Nearly all shake roofs are made in the same way, with layers of underlayment between the rows of shakes. That means an installer just needs to get flashing up under the previous layer of underlayment and ensure a good seal. The picture above shows how a properly-seated flashing looks as it extends underneath the rows of shakes.
Solar mounts for asphalt composite roofs
Asphalt composite roofs are popular. Heck, you’ve probably got one over your head right now. They’re relatively inexpensive, simply constructed, and generally very durable. That makes them a great surface on which to install solar panels. As long as the installation is done right.
Mounting solar panels on asphalt shingles is similar to mounting under cedar shake, in that the installer will insert flashing under the previous layers of shingles to maintain water-tightness, then seal the hole into which they’re screwing those giant bolts. When done right, it looks like the image above.
When done wrong, it looks like this:
That sealant might hold for 25 or 30 years up there, or at least as long as it needs to before the roof is re-shingled in a decade, but it’s ugly, and it probably voids the roofers’ warranty. You don’t want your home’s watertight integrity to be beholden to that crappy craftsmanship (crapsmanship?), do ya?
Solar mounts for standing-seam metal roofs
Standing-seam metal roofs are awesome. They look good, they’re watertight, and they last for 50 years without much trouble. Oh, and those seams are the perfect place to clamp solar mounts, without drilling into the roof.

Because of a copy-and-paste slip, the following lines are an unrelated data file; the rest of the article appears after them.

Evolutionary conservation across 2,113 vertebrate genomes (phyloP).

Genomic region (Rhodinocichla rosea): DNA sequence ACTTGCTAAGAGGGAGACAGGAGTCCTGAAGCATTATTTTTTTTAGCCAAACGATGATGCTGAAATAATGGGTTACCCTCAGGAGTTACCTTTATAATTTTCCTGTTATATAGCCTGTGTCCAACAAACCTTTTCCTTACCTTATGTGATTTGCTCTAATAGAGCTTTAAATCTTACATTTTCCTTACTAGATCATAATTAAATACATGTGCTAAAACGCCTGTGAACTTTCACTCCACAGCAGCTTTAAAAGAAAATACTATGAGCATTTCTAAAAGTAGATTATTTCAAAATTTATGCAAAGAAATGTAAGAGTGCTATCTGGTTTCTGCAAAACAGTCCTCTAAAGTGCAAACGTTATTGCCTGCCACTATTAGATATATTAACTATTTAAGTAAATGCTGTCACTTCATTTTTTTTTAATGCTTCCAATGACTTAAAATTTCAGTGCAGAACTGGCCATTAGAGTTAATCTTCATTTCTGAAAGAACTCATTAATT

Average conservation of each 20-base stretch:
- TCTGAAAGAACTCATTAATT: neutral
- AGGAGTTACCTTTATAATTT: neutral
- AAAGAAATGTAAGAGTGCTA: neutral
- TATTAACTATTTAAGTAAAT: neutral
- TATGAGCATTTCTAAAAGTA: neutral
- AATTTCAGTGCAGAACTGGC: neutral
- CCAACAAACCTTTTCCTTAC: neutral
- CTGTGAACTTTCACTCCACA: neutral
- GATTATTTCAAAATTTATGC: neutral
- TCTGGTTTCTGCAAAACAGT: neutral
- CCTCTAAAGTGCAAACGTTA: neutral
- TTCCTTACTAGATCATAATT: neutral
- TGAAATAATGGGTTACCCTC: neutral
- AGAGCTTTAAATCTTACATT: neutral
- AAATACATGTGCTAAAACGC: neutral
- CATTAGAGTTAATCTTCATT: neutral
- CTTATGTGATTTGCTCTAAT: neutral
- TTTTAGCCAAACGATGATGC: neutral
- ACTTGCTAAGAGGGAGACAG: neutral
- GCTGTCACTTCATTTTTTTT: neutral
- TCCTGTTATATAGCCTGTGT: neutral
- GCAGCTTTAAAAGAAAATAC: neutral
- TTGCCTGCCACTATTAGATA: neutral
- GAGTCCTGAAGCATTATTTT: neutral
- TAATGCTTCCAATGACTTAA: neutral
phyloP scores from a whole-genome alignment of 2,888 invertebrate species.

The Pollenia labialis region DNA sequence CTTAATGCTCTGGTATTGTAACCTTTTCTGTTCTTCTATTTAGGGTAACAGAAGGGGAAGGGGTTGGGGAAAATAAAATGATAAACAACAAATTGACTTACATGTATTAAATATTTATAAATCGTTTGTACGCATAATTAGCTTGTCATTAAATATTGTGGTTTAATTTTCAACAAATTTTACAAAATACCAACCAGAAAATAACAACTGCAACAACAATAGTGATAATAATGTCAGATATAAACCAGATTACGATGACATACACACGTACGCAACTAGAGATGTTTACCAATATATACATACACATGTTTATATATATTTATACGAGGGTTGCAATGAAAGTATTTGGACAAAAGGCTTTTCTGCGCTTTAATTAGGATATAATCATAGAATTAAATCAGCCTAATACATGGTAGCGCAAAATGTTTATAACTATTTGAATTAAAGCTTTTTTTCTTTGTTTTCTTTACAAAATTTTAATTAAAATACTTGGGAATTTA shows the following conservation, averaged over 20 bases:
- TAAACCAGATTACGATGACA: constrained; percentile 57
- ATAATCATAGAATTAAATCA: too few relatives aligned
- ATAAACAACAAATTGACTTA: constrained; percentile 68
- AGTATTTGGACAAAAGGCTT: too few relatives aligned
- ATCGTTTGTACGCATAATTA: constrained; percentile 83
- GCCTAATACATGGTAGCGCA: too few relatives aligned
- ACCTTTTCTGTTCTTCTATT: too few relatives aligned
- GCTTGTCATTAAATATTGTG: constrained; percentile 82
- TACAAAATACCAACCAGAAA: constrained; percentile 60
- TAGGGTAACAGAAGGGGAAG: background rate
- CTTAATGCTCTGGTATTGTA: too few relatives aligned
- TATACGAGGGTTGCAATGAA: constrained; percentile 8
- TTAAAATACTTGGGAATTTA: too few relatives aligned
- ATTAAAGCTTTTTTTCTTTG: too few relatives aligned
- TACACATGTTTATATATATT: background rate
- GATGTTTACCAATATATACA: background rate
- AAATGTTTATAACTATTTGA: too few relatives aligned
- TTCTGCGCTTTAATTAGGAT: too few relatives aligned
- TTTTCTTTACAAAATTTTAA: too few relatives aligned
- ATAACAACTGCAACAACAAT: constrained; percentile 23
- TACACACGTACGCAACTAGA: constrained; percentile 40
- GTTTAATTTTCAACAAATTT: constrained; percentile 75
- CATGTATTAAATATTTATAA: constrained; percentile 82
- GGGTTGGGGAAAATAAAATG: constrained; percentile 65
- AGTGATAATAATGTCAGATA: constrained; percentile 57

The longevity and ease-of use makes standing-seam metal roofs the perfect roof for solar panels. Once your panels are up there, aside from the occasional cleaning, you probably won’t need to worry about them much for the next few decades. And of something does need to be done to the roof, the panels are easier to remove and replace than on any other type of roof.
On top of all that, the spaces between the seams act as channels for air circulation, which makes your panels more effective by cooling them off during the day.
Isn’t it purdy?
The future: Boltless? Roofless?
Now it’s time to look ahead. Tesla’s got that pretty looking solar roof, which means your solar panels become your roof. They’re made of glass that’s designed to look like clay, cement, or slate tiles:
But the solar roof tiles are better for new construction. Even if you’re going to replace your existing roof, the substrate might not be ideal for Tesla’s tiles, and retrofitting would likely add thousands to the cost.
Another up-and-coming invention is a unique kind of ballasted solar rack that sticks to sloped roofs like a lizard’s feet stick to a window. The installation uses heavy frames with a special kind of polymer that grips the roof surface tighter as pressure (from the panels or wind) increases.
So the future of mounting solar on roofs might be bolt-less. Or it might be solar roofs. Or it might not be either. It’s too early to tell, and it’s almost always better to start saving money on energy today.